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Fairy-tale footwear worthy of a 2015 Disney princess

March 23, 2015

Disney's "Cinderella"-inspired luxury shoe collection includes designs by (top row, from left): Rene Caovilla, Nicholas Kirkwood, Jimmy Choo and Paul Andrew; and (bottom row, from left) Charlotte Olympia, Alexandre Birman, Salvatore Ferragamo, Jerome C. Rousseau and Stuart Weitzman.

Although there is certainly no shortage of movie-merchandise tie-ins pegged to Disney’s live-action version of "Cinderella" (think fairy godmother wands and Bluetooth speakers shaped like pumpkin carriages), let’s be honest: This is one fairy tale that’s all about the footwear.

Modern folk may not know that the story doesn’t always include a glass slipper. Different versions describe different kinds of slippers (such as "Aschenputtel" by the Brothers Grimm, which features a pair of gold shoes). It’s Charles Perrault’s 1697 version that gave us the now familiar glass slipper that helps the prince reunite with Cinderella.

Some suggest that the oddity of a glass shoe stems from a mistranslation in which pantoufle de vair (fur slipper) became pantoufle de verre (glass slipper), but most Cinder-scholars have dismissed that as a straight-up urban legend.

The new film doesn’t mess with tradition. Costume designer Sandy Powell reportedly had Swarovski make the glass slipper that appears on the big screen.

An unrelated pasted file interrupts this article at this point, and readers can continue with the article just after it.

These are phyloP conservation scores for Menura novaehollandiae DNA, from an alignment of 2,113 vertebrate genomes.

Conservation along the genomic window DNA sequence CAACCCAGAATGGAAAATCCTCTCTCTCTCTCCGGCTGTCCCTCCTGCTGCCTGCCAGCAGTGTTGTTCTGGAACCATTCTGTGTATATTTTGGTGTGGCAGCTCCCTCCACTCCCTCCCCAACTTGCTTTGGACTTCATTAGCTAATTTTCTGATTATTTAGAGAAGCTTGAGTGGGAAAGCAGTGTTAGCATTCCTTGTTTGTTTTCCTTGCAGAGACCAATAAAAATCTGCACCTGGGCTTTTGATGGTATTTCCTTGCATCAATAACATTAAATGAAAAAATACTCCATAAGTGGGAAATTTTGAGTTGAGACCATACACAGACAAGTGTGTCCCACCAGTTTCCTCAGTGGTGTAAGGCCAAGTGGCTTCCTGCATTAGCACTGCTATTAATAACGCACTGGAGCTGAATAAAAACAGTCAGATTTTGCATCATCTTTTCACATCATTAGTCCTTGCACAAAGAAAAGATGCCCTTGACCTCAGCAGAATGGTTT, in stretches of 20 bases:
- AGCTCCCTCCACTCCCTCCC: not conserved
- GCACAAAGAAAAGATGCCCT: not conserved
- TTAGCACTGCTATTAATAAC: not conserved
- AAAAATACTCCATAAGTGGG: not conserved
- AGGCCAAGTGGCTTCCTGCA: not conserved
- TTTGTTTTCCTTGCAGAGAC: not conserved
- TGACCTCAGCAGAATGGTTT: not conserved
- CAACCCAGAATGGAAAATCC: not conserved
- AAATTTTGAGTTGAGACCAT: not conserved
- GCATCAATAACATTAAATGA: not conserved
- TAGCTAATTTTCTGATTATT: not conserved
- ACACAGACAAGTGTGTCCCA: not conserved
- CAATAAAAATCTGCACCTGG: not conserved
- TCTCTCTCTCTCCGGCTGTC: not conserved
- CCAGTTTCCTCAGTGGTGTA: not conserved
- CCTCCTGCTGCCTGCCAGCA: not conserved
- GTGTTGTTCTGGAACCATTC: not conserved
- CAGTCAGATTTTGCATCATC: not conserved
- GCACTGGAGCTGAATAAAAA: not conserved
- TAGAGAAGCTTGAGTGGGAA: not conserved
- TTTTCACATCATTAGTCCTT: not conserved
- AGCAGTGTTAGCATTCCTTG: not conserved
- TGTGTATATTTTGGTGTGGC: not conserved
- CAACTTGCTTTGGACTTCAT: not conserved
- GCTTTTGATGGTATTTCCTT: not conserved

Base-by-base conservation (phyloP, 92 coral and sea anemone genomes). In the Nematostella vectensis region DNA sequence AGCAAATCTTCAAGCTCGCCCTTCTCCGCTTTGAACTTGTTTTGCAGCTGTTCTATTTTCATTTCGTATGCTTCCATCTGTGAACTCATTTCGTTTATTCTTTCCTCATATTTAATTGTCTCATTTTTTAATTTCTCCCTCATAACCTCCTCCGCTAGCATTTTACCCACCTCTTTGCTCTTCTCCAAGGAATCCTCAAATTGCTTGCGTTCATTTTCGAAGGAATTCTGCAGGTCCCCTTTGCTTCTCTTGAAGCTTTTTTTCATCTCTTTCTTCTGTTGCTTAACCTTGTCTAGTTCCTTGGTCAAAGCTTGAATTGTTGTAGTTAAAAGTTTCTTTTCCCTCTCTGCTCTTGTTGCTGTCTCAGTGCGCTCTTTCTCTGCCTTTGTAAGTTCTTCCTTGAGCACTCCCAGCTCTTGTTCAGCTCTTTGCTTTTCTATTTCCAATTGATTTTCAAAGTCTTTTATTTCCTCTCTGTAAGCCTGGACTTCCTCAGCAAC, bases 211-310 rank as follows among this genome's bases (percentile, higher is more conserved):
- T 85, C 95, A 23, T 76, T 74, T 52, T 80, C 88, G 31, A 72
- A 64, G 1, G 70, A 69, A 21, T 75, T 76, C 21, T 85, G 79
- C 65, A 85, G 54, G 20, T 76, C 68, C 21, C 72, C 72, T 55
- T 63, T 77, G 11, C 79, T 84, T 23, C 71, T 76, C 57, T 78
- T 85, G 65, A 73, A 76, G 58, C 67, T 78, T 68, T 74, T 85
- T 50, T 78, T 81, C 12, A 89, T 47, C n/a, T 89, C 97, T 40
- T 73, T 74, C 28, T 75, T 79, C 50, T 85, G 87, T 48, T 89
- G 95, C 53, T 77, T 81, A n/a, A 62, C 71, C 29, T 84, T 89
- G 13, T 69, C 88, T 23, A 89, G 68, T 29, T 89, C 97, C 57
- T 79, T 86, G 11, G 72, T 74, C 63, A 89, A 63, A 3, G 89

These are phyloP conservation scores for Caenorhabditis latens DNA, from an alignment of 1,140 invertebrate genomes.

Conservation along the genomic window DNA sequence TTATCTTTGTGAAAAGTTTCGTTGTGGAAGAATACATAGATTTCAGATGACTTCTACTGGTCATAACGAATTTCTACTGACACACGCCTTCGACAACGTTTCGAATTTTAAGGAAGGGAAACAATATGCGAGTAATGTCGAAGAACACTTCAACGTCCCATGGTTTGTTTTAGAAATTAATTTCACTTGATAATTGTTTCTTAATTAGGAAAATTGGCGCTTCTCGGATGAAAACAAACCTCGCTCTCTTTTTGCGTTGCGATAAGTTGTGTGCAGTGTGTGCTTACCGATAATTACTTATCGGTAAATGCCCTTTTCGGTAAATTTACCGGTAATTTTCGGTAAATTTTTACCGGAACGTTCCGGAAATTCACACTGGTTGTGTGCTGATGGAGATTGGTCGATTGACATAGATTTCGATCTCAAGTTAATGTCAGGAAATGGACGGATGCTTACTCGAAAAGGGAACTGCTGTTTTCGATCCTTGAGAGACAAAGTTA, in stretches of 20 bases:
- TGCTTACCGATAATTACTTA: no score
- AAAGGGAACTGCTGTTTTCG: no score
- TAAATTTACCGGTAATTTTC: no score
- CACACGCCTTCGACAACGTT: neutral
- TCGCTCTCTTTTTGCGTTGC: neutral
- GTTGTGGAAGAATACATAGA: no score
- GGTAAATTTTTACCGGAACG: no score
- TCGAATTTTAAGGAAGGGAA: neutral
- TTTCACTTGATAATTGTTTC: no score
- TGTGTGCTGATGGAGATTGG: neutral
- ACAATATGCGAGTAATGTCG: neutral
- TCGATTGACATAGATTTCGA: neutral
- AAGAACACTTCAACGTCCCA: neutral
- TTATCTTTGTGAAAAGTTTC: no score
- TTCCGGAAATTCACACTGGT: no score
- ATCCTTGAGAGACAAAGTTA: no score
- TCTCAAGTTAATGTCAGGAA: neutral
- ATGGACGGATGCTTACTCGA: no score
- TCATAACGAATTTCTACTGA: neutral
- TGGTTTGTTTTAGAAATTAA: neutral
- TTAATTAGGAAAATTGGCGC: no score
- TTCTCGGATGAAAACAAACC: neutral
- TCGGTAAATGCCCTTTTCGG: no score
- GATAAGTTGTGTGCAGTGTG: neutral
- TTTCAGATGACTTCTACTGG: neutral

So it makes perfect sense that Disney Consumer Products has reached out to some of the biggest luxury shoe brands in the business to create ball-worthy footwear confections inspired by the glass slipper of the Cinderella story. The results include such different interpretations as a pair of midnight-blue, high-heeled glitter sandals by Jerome C. Rousseau (suggested retail price $795) and glittering stilettos with a blossom of thumb-sized crystals at the toe ($4,595) designed by Jimmy Choo’s creative director, Sandra Choi.

In between those two extremes are offerings from Charlotte Olympia, Stuart Weitzman, Paul Andrew, Alexandre Birman, Salvatore Ferragamo, Nicholas Kirkwood and Rene Caovilla. Although many of the shoes have transparent panels or crystals that evoke the notion of a glass slipper, none seems to actually be made of glass. (And, yes, it is possible — Q by Pasquale made wearable shoes out of Murano glass in 2010.)

The shoes will be available at Saks Fifth Avenue department stores in New York City and Beverly Hills sometime in March, as well as in some of the designers’ own stores.

The big question is no longer whether the fantastical footwear will fit your foot — it’s whether the shoes will fit your budget.

 

 



McClatchy-Tribune Information Services